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Israel Hit Over Arafat Threats

Israeli Prime Minister Ariel Sharon opens the cabinet meeting in his Jerusalem office Monday, Sept. 15, 2003. The Israeli cabinet was meeting Monday to discuss the 2004 budget.
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The Israeli government was under intense scrutiny Monday, with Palestinians urging the United Nations to demand that Israel ensures Yasser Arafat's safety and key Security Council members pushing both parties to implement the peace plan known as the "road map."

At the same time, the U.N.'s nuclear body, the International Atomic Energy Agency, is expected to discuss Israel's nuclear program this week during talks in Vienna. Although Iran, Iraq and North Korea are also on the agenda, observers told Israel's Haaretz newspaper the talks about Israel could become heated.

Arab states have frequently complained that the IAEA has been silent so far about Israel, which has never acknowledge having — but is widely believed to possess — nuclear weapons.

The Security Council scheduled an open meeting Monday on the situation in the Middle East amid mounting criticism of the Israel's security Cabinet's decision Thursday to "remove" Arafat in a manner and time to be decided.

The statement Sunday by Israel's Vice Prime Minister Ehud Olmert that killing Arafat is a possibility was certain to intensify the Palestinian demand for speedy U.N. action. "Mr. Arafat is a murderer and a killer," Olmert said.

The council began consultations on a resolution drafted by the Palestinians late Friday and then adjourned until Monday, despite Palestinian pressure for a quick vote.

Council ambassadors said they wanted to consult capitals and wait for the outcome of Secretary-General Kofi Annan's meeting in Geneva on Saturday with the foreign ministers of the five permanent council nations — the United States, Russia, China, Britain and France.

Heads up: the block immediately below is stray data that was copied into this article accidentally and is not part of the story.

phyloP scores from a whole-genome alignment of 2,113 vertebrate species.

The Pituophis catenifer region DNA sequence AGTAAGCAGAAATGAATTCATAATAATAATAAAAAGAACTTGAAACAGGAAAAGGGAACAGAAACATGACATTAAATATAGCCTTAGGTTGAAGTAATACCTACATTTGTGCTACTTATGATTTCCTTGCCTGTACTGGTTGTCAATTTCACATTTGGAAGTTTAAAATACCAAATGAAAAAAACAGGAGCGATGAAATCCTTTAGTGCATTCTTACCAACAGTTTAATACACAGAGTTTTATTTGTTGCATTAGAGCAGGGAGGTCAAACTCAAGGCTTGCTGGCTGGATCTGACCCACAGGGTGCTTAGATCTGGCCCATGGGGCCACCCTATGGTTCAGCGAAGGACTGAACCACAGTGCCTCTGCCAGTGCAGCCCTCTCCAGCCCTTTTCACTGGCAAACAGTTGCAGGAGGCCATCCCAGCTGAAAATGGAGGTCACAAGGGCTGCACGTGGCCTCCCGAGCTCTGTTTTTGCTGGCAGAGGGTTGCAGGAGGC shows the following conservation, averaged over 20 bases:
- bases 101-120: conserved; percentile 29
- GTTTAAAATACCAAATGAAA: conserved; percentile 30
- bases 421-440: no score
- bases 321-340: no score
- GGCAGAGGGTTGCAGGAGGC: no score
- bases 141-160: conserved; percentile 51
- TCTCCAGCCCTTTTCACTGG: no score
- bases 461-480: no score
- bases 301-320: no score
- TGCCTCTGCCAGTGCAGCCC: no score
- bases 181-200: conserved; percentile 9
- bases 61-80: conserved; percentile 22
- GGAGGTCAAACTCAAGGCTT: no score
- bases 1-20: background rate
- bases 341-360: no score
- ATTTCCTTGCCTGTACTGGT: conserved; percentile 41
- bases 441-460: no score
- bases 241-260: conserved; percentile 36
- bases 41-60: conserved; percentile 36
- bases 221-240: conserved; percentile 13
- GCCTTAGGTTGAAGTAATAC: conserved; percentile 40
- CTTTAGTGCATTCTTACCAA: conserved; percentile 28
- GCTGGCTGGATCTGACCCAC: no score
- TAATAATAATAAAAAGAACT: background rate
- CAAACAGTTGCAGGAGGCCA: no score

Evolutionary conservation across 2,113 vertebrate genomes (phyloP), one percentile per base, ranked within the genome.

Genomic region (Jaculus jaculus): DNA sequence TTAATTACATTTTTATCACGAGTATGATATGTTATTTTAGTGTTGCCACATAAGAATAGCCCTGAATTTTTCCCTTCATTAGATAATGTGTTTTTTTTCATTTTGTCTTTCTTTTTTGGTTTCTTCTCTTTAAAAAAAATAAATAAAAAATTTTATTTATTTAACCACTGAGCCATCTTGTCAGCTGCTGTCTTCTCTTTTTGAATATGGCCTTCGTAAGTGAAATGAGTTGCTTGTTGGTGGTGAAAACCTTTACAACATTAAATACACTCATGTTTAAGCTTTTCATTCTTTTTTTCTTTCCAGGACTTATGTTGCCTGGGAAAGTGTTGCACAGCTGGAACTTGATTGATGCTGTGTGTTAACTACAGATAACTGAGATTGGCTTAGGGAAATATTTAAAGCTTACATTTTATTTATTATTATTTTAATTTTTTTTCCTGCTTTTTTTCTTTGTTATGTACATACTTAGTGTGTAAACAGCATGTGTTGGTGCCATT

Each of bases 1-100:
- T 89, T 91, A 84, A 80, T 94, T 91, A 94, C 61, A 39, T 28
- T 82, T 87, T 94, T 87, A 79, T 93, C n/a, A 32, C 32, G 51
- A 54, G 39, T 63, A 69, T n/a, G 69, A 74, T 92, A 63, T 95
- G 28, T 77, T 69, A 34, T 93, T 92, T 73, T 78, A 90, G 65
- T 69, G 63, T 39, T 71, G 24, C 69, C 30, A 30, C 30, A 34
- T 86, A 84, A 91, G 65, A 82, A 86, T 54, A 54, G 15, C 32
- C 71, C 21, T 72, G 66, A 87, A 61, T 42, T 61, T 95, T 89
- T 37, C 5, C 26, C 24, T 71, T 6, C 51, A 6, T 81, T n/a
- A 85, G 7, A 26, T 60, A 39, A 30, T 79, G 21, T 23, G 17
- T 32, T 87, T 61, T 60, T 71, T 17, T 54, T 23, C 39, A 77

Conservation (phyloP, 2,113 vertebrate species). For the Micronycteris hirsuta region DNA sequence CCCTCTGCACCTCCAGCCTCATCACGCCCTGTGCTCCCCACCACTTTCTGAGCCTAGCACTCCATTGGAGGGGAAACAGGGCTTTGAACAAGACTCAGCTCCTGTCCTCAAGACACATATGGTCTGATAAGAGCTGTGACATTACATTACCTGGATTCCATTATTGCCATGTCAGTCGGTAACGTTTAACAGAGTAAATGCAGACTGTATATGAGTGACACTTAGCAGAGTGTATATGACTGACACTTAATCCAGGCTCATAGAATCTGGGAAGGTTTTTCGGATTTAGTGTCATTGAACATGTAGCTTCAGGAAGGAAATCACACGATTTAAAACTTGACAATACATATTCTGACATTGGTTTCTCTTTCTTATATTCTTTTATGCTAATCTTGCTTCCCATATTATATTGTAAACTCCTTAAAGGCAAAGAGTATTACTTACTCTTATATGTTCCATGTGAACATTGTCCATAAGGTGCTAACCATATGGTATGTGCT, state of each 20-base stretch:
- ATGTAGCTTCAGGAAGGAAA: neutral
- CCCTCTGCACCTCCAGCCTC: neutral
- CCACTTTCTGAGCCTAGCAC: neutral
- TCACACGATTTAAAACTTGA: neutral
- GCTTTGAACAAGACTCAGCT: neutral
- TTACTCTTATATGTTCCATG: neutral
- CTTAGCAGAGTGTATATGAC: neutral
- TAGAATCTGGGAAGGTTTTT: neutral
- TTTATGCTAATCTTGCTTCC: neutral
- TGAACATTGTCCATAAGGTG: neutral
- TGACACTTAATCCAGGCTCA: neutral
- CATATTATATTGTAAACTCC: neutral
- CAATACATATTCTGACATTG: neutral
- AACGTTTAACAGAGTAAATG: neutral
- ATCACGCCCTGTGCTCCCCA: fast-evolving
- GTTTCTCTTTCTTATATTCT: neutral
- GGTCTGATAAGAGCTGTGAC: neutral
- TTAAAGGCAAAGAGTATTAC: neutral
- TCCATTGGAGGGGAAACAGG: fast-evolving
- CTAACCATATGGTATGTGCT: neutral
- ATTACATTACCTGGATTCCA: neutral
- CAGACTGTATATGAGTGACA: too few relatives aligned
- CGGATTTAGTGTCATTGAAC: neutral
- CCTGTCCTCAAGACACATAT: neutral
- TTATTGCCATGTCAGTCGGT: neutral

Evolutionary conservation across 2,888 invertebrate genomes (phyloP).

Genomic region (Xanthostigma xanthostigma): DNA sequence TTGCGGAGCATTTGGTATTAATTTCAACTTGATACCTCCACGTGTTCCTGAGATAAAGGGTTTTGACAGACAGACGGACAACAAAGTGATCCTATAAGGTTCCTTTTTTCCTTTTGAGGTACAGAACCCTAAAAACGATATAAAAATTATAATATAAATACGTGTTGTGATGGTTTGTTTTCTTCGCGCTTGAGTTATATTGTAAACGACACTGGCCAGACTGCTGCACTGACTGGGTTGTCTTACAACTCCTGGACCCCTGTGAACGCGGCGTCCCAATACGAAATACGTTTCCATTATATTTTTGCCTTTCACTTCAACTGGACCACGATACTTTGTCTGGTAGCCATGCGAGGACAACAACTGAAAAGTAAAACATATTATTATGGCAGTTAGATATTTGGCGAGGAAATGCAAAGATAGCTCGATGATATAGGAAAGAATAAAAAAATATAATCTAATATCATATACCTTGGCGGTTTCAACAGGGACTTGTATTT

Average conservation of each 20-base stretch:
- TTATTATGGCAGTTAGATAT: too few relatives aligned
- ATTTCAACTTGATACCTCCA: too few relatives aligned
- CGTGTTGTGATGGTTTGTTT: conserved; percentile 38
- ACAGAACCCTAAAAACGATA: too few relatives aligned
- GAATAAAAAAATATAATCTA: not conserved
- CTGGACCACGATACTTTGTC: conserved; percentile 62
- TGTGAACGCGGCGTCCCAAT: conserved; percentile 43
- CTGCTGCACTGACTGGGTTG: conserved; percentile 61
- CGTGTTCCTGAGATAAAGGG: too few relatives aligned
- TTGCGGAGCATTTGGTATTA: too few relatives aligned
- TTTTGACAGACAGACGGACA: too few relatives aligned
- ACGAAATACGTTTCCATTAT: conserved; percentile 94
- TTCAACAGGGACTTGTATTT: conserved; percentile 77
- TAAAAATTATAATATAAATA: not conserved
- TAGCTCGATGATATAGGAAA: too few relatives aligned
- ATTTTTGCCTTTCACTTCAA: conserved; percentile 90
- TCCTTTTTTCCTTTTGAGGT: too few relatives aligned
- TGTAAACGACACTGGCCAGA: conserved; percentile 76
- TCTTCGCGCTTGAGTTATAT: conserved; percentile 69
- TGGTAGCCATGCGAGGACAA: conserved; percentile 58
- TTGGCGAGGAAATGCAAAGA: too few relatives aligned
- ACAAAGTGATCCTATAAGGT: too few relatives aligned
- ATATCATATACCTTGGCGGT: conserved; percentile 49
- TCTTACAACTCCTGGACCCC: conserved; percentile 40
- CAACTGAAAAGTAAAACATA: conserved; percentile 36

In the interim, the council issued a press statement expressing "the view that the removal of chairman Arafat would be unhelpful and should not be implemented." The statement, read by the council president, British Ambassador Emyr Jones Parry, reflected the consensus among the 15 council members.

CBS News Correspondent Robert Berger reports Israeli officials accuse the U.N. of hypocrisy and say the resolution, if passed, would be a black mark against the world body.

However, Israel's decision to remove Arafat may have backfired, reports Berger.

Arafat has been under virtual house arrest in his battered West Bank headquarters for the past two years, but Israel's decision to expel or possibly kill him has brought him back to center stage. In solidarity, thousands of Palestinians have been visiting Arafat's compound, which has become a new place of pilgrimage. The international community has also rallied round Arafat, demanding that Israel leave him alone.

Secretary of State Colin Powell said Sunday that Israel would incite rage not only among Arabs but also Muslims everywhere by exiling or executing Arafat.

Deputy U.S. Ambassador James Cunningham made clear on Friday that Washington's primary aim is to get the peace process back on track.

"Our view is that we should focus on trying to get people focused on implementing the road map, and that this isn't the right time to be looking at a Security Council resolution," he said.

After Saturday's meeting in Geneva, U.N. Secretary-General Kofi Annan announced that the four parties that drafted the road map — the United States, the United Nations, the European Union and Russia — have agreed to meet in New York later this month to consider "all relevant aspects of the issue" and help Israel and the Palestinians move forward with the peace process.

"The permanent ministers of the Security Council recognized that both sides have obligations under the ... road map and ... that it is now essential to go ahead with its implementation," Annan said.

No date was announced for the meeting, but it is likely to take place when ministers are at the United Nations for the high-level General Assembly meeting which starts on Sept. 23.

Recent attacks by both sides have stalled progress on implementing the road map, which envisions a Palestinian state by 2005, and Israel's threat against Arafat has heightened tensions.

The Palestinian draft "demands that Israel, the occupying power, desist from any act of deportation and to cease any threat to the safety of the elected president of the Palestinian Authority."

It calls for the cessation of violence — including all acts of terror, provocation, incitement and destruction — and increased efforts by both sides to ensure implementation of the road map.